Finally, here is an item from Dwight Perry’s column, Sideline Chatter, in the Seattle Times that seems to fit today’s rant perfectly:

“A Nevada brothel owner says he plans to open a Raiders-themed bordello in 2020.

“And for an extra $50, they’ll even throw a penalty flag for excessive celebration.”

But don’t get me wrong, I love sports………



Maintaining Interest …

I have noted in previous rants that the obsessive and exclusionary focus of the golf world on Tiger Woods has created an “interest deficit” in the sport.  If this week sometime, Woods were to call a press conference to give an update on his recovery from his most recent surgery and to muse about how he and his new swing coach were “tweaking his game”, that event would get more coverage in the golf media than anything else.  Last weekend, the PGA Tour event was the Wells Fargo Championship – one of the myriad whistle-stops on the Tour.  The winner was Brian Harman who beat Dustin Johnson by one stroke by sinking a 30-foot putt on the final hole.  Johnson had won 3 tournaments in a row.

This event got normal coverage for a whistle-stop event and I suspect that most sports fans have no idea who Brian Harman is nor could they pick him out of a lineup with Justice League of America.  [Hint: He’d be the guy wearing normal clothes and not a superhero costume.]  However, since there is no way to tie the story of his win to Tiger Woods, he gets the reportorial “pat on the head”.

In fact, the more ballyhooed golf note from last weekend demonstrates the media focus for golf.  If it is not Tiger Woods, then it has to be something either maudlin or outrageous.  Last weekend we had something bordering on outrageous happen.  John Daly won a Senior Tour event – – oh, yeah, they now call it the Champions Tour.  The last time John Daly won any kind of tournament was 2004; if Max Patkin was the Clown Prince of Baseball, then John Daly is the Clown Prince of Golf.  His win is a big golf story this morning; Brian Harman’s win is at the “ho-hum level”.  Too bad …

The standard narrative regarding waning fan interest in the NBA regular season was that all of that would be cured by starting the playoffs.  In fact, TV ratings did rise when the playoffs started as they always do.  However, I wonder if this is sustainable.  Consider:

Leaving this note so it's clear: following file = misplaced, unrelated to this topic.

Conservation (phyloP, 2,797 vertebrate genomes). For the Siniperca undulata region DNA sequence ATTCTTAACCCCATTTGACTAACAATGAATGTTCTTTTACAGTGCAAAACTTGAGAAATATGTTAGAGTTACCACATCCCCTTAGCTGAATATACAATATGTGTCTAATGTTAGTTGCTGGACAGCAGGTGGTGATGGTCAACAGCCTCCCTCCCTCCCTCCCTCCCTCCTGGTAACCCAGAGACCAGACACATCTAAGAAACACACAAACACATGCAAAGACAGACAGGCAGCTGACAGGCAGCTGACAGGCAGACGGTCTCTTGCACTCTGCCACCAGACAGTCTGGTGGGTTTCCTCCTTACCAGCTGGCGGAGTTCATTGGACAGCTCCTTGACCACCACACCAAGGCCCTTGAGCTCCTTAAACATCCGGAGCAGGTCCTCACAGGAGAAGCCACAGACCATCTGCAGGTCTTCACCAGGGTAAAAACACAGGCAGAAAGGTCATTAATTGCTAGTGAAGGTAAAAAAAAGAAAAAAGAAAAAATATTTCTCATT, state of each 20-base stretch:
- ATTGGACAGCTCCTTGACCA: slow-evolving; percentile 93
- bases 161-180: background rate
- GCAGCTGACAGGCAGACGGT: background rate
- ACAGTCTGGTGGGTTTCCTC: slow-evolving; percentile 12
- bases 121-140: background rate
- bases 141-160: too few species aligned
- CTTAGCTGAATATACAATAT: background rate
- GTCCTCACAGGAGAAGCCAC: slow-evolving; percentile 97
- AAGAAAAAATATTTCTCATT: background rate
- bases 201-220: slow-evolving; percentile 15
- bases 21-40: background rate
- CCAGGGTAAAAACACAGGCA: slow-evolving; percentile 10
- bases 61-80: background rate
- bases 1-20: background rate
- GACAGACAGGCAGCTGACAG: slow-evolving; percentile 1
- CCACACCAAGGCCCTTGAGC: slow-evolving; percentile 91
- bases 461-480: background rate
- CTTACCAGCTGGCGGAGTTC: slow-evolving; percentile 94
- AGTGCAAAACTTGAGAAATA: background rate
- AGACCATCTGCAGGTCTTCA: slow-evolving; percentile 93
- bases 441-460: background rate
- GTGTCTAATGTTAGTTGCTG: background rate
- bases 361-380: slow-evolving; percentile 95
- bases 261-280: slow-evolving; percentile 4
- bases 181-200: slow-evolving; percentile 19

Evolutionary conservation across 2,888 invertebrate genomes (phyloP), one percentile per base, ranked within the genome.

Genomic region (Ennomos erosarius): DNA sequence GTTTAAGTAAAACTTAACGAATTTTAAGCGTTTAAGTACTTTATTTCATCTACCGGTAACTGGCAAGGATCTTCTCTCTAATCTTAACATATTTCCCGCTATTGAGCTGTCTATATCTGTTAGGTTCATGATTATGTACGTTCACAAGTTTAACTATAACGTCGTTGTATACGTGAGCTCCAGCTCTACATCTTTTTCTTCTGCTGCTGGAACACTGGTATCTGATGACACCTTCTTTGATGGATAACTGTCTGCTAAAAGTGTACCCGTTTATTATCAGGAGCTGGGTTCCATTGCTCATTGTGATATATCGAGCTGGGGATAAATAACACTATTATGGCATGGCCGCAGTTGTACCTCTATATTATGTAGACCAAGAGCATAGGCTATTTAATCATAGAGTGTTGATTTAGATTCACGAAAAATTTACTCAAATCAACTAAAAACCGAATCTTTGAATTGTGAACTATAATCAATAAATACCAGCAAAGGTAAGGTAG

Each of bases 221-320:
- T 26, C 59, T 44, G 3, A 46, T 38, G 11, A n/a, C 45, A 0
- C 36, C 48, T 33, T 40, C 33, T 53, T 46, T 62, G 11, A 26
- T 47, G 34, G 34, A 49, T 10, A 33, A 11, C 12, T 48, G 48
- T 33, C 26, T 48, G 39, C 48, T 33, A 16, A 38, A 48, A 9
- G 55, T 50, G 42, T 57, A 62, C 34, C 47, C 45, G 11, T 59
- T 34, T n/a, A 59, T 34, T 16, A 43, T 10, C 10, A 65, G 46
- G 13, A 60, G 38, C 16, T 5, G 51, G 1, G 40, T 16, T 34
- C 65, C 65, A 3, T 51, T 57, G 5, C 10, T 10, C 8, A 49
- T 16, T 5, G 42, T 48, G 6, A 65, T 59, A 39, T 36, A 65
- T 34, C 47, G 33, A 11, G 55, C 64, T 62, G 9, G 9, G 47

1. The NBA regular season saw TV ratings down about 10% for this year; and simultaneously, avid fans as well as casual fans came to realize that the players do not care much about those games either.  Players rested; teams tanked; fans paid attention to other things.
  2. Now, we are well into the second round of the playoffs.  Indeed, one of the second-round series is already over and another stands at 3-0 meaning the team on the short end of the record needs a quick trip to Lourdes if they are to have any hope of advancing.  Question for all:  Have there been any great games in the playoffs yet?
  3. The NBA has come to the point where at the outset of the season, fans can pretty much know what the Finals are going to look like.  Back in October 2016, it would have taken a good imagination or a lot of wishful thinking to imagine how the Cleveland Cavaliers would be out of the playoffs before the Finals.  At the same time in the West, fans realized that there would be more competition to get to the Finals but the betting odds had Golden State going there as odds-on favorites.
  4. So, when nothing major happened during the regular season to get folks to doubt that preconceived outcome, interest waned.  Why get even mildly excited – nay even mildly interested – in a March game between the Sacramento Kings and the Orlando Magic?  Okay, those are both bad teams so how about a March game between the Memphis Grizzlies and the Milwaukee Bucks?  I think I’ll spend my time sorting out my paper clip collection…

Fans love “super-teams” that can dominate their sports.  However, the NBA asks a lot of its fans to love – or hate – its two or three “super-teams” enough to pay attention to the exploits of the other 90% of the teams for almost 9 months.  I am a basketball fan but even I have only marginal interest in the NBA until the end of January in most seasons.  This year, I watched some games in February and March but really did not get invested in anything in the regular season until the final week when the final playoff slots were up for grabs.  And now I find myself bored by the less-than-exciting playoff games so far.  I want to fast-forward to the Finals but the league will not let me do that…

The English Premier League is sort of like the NBA in the sense that before the season starts fans pretty much know the contenders for the top of the table.  [Yes, I remember Leicester City last year.]  However, the EPL has relegation and that means there is interest in games involving teams with no prayer of getting to the European Champions League.  This year the relegation race could go down to the final weekend of games.  Here is a summary:

  • Crystal Palace:  38 points with 2 games left to play
  • Swansea City:  36 points with 2 games left to play